If a tentative model exhibits errors that have a mean change this can be remedied in a number of ways;

1) Identify the need to validate that the errors have constant mean via Intervention Detection (2,3) yielding pulse, seasonal pulse/level shift/local time trends

2) Confirming that the parameters of the model are constant over time

3) Confirming that the error variance has had no deterministic change points or stochastic change points.

The tool to identify omitted deterministic structure is fully explained in references 2 and 3 as follows:

1) use the model to generate residuals

2) identify the intervention variable needed following the procedure defined in reference

3) Re-estimate the residuals incorporating the effect into the model and then go back to Step 1 until no additional interventions are found.

**Example 1**) 36 annual values:

The ACF and the PACF suggest an AR(1) model (1,0,0)(0,0,0).

Leading to an estimated model (1,0,0)(0,0,0).

With the following residual plot, suggesting some “unusual values”:

The ACF and PACF of the residuals suggests no stochastic structure as the anomalies effectively downward bias the results:

We added pulse outliers to create a more robust estimate of the ARIMA coefficients:

Example 2) 36 monthly observations:

With ACF and PACF:

Leading to an estimated model: AR(2) (2,0,0)(0,0,0)

And with ACF of the residuals:

With the following residual plot:

This example is a series that is better modeled with a step/level shift.

The plot of the residuals suggests a mean shift. Empowering Intervention Detection leads to an augmented model incorporating a level shift and a local time trend with and 4 pulses and a level shift. This model is as follows:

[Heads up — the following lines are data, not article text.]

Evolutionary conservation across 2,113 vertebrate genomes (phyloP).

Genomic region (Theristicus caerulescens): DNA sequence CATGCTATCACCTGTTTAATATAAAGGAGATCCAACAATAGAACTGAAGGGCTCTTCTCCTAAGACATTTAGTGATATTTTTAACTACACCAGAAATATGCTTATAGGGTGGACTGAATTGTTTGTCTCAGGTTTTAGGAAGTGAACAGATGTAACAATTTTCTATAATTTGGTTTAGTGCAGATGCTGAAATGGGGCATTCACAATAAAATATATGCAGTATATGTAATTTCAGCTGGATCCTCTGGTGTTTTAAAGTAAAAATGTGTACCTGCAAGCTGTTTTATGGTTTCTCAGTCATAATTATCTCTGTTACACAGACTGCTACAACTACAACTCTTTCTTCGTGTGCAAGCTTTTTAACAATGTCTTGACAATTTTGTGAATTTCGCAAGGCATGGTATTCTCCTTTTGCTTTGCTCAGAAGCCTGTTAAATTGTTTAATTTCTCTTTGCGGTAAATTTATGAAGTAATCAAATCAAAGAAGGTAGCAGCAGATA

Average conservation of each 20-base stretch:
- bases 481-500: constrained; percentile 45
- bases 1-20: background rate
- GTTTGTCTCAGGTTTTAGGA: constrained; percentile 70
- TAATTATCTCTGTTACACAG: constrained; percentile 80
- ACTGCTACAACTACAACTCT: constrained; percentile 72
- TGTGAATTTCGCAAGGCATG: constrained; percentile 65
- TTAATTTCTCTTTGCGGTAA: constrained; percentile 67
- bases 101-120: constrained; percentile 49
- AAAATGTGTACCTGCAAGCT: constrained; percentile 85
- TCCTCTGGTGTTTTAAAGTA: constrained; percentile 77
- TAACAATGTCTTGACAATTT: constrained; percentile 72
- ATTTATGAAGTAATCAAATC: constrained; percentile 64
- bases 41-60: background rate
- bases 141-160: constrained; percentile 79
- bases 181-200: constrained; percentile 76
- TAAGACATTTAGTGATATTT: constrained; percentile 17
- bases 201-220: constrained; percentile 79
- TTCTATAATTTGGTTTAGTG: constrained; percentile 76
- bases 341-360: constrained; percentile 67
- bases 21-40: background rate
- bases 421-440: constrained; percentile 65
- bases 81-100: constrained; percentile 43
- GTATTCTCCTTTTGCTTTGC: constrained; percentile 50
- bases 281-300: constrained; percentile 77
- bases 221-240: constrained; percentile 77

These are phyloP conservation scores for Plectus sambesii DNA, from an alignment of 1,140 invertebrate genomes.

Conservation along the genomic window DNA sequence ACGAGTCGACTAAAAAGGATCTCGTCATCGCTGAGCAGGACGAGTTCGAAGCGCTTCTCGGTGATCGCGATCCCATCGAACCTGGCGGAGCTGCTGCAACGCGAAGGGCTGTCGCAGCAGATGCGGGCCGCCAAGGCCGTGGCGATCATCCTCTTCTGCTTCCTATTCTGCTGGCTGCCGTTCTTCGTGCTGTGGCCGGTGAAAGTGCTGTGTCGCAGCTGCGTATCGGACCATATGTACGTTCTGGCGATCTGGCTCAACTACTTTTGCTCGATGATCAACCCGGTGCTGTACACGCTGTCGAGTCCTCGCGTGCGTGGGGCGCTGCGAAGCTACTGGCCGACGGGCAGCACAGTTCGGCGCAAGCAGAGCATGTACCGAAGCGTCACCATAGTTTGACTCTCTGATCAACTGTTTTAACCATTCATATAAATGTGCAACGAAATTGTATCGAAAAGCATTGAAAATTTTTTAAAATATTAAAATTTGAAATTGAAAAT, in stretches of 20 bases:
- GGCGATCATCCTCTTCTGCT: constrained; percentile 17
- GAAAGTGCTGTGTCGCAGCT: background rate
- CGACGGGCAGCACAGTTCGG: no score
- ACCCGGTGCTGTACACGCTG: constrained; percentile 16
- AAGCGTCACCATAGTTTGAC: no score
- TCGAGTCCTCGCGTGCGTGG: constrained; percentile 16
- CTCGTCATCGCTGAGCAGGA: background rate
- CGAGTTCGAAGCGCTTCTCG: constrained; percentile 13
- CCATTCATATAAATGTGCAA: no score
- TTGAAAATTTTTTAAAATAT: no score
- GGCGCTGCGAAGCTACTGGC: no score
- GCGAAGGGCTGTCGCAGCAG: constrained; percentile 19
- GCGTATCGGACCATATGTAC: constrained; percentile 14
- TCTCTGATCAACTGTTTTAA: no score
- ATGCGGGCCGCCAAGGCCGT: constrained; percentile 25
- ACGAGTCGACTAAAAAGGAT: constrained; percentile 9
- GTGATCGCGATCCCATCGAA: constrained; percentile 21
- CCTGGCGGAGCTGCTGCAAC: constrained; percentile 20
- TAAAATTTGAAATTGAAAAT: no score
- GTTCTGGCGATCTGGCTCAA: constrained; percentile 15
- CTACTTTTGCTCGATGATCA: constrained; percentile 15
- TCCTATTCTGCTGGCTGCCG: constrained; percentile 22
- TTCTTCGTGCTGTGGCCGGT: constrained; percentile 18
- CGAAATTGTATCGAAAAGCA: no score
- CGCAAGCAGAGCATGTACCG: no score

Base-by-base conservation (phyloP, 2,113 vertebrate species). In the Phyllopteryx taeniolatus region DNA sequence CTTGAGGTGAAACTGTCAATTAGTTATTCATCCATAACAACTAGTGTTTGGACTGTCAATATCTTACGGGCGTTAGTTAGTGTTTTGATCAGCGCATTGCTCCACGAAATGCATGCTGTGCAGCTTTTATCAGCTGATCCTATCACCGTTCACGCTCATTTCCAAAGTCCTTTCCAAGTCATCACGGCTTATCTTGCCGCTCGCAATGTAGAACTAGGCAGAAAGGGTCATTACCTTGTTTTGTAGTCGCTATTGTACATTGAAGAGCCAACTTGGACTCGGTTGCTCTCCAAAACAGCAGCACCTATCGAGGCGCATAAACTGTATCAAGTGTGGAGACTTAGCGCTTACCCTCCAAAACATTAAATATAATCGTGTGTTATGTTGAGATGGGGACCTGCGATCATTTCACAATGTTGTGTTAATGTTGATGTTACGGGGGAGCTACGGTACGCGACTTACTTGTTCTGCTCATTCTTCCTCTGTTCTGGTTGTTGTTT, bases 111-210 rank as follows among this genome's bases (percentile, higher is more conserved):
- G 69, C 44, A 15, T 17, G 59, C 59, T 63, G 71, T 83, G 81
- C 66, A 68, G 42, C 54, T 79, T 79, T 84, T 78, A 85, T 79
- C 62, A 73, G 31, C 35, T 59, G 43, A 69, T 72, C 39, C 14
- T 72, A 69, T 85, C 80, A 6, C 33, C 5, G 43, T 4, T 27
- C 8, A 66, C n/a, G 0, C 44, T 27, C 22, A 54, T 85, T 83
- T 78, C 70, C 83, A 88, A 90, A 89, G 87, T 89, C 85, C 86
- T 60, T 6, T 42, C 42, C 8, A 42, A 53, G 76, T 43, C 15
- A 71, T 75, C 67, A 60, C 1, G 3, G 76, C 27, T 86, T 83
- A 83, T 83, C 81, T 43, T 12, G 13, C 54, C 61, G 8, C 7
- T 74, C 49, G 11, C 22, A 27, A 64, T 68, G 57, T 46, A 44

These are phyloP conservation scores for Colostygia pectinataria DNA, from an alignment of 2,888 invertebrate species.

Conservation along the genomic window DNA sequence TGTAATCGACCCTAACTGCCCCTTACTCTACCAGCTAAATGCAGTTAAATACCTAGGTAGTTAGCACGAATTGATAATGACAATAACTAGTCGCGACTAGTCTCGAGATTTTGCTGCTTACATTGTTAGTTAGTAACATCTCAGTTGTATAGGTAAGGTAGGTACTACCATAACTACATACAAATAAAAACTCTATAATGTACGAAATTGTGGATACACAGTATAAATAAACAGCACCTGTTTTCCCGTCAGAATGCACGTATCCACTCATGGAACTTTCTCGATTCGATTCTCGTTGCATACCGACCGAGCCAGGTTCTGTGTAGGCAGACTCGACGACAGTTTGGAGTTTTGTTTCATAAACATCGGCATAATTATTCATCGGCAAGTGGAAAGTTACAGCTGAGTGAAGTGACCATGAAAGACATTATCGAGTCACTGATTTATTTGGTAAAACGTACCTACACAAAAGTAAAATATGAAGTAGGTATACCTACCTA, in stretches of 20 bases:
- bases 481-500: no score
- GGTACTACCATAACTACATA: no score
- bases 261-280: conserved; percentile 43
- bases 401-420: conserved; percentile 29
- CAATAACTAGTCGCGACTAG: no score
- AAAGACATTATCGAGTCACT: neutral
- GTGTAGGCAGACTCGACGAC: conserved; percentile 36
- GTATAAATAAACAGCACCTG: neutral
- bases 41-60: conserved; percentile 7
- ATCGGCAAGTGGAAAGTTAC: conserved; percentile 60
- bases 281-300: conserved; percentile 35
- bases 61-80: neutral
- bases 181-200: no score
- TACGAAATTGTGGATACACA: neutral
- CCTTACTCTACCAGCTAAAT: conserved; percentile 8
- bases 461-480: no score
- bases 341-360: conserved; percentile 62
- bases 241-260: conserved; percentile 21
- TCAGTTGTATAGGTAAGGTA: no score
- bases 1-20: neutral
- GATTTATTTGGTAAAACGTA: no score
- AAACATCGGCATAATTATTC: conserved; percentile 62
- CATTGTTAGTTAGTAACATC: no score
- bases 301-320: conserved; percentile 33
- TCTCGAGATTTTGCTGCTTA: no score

Example 3) 40 annual values:

The ACF and PACF of the original series are:

Suggesting a model (1,0,0,(0,0,0)

With a residual ACF of:

And residual plot:

This suggests a change in the distribution of residuals in the second half of the time series. When the parameters were tested for constancy over time using the Chow Test (5), a significant difference was detected at period 21.

The model for period 1-20 is:

The model for period 21-40 is:

A final model using the last 20 values was:

With residual ACF of:

And residual plot of:

References

1)Box, G.E.P., and Jenkins, G.M. (1976). Time Series Analysis: Forecasting and Control, 2nd ed. San Francisco: Holden Day.

2)Chang, I., and Tiao, G.C. (1983). "Estimation of Time Series Parameters in the Presence of Outliers," Technical Report #8, Statistics Research Center, Graduate School of Business, University of Chicago, Chicago.

3)Tsay, R.S. (1986). "Time Series Model Specification in the Presence of Outliers," Journal of the American Statistical Society, Vol. 81, pp. 132-141.

4)Wei, W. (1989). Time Series Analysis Univariate and Multivariate Methods. Redwood City: Addison Wesley.

5)Chow, Gregory C. (1960). "Tests of Equality Between Sets of Coefficients in Two Linear Regressions". Econometrica 28 (3): 591–605